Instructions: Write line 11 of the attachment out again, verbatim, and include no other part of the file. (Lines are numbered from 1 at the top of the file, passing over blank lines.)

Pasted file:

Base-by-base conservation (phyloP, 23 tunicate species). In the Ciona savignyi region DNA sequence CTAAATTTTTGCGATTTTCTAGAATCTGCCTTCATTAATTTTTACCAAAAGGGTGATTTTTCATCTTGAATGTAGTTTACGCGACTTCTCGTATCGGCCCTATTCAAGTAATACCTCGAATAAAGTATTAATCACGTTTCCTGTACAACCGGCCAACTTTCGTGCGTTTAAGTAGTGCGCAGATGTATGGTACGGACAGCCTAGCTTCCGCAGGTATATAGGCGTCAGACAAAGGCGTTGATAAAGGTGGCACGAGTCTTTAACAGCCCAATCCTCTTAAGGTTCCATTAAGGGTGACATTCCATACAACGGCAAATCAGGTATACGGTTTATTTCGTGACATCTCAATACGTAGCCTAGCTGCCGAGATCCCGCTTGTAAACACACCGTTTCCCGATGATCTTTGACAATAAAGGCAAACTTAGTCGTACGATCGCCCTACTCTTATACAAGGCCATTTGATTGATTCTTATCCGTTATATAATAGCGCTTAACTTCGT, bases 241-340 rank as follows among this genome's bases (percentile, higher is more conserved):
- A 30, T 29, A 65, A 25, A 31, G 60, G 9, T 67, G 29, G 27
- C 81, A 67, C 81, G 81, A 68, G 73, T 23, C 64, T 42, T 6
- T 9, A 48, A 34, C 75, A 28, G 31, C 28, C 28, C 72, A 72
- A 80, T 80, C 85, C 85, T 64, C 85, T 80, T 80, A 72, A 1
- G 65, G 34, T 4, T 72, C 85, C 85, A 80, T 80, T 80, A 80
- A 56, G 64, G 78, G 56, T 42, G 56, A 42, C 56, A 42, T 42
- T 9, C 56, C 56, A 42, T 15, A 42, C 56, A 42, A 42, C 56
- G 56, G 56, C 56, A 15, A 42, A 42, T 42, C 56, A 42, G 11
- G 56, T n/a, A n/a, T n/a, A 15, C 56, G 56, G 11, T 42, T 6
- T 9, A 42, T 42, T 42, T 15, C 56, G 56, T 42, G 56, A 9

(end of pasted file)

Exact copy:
- T 9, A 42, T 42, T 42, T 15, C 56, G 56, T 42, G 56, A 9